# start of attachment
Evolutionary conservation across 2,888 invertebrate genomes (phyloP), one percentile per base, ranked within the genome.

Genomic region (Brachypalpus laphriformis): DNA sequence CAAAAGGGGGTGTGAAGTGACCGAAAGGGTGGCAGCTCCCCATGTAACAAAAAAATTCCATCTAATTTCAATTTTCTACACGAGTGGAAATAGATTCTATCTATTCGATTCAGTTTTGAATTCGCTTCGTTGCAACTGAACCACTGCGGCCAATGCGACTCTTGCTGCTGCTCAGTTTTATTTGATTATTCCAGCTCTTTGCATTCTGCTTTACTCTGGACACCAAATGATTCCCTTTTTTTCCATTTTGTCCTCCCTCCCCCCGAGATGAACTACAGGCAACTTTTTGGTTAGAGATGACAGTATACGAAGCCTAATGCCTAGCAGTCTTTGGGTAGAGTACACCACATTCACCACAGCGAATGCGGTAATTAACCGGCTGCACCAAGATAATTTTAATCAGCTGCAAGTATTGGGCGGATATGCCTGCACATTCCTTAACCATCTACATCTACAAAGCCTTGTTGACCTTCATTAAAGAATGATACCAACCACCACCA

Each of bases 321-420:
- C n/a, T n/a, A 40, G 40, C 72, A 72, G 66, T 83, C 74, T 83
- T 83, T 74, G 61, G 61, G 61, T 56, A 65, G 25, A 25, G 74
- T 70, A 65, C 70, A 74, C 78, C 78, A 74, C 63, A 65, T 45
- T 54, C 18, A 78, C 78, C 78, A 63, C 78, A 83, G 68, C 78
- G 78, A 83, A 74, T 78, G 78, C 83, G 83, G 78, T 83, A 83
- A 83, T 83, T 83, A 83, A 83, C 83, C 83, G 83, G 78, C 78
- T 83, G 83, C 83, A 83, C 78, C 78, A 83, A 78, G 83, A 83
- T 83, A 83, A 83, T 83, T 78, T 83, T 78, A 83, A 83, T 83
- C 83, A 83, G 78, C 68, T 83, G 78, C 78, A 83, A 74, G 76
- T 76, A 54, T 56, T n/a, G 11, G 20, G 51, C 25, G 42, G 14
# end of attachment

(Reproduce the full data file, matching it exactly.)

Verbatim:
Evolutionary conservation across 2,888 invertebrate genomes (phyloP), one percentile per base, ranked within the genome.

Genomic region (Brachypalpus laphriformis): DNA sequence CAAAAGGGGGTGTGAAGTGACCGAAAGGGTGGCAGCTCCCCATGTAACAAAAAAATTCCATCTAATTTCAATTTTCTACACGAGTGGAAATAGATTCTATCTATTCGATTCAGTTTTGAATTCGCTTCGTTGCAACTGAACCACTGCGGCCAATGCGACTCTTGCTGCTGCTCAGTTTTATTTGATTATTCCAGCTCTTTGCATTCTGCTTTACTCTGGACACCAAATGATTCCCTTTTTTTCCATTTTGTCCTCCCTCCCCCCGAGATGAACTACAGGCAACTTTTTGGTTAGAGATGACAGTATACGAAGCCTAATGCCTAGCAGTCTTTGGGTAGAGTACACCACATTCACCACAGCGAATGCGGTAATTAACCGGCTGCACCAAGATAATTTTAATCAGCTGCAAGTATTGGGCGGATATGCCTGCACATTCCTTAACCATCTACATCTACAAAGCCTTGTTGACCTTCATTAAAGAATGATACCAACCACCACCA

Each of bases 321-420:
- C n/a, T n/a, A 40, G 40, C 72, A 72, G 66, T 83, C 74, T 83
- T 83, T 74, G 61, G 61, G 61, T 56, A 65, G 25, A 25, G 74
- T 70, A 65, C 70, A 74, C 78, C 78, A 74, C 63, A 65, T 45
- T 54, C 18, A 78, C 78, C 78, A 63, C 78, A 83, G 68, C 78
- G 78, A 83, A 74, T 78, G 78, C 83, G 83, G 78, T 83, A 83
- A 83, T 83, T 83, A 83, A 83, C 83, C 83, G 83, G 78, C 78
- T 83, G 83, C 83, A 83, C 78, C 78, A 83, A 78, G 83, A 83
- T 83, A 83, A 83, T 83, T 78, T 83, T 78, A 83, A 83, T 83
- C 83, A 83, G 78, C 68, T 83, G 78, C 78, A 83, A 74, G 76
- T 76, A 54, T 56, T n/a, G 11, G 20, G 51, C 25, G 42, G 14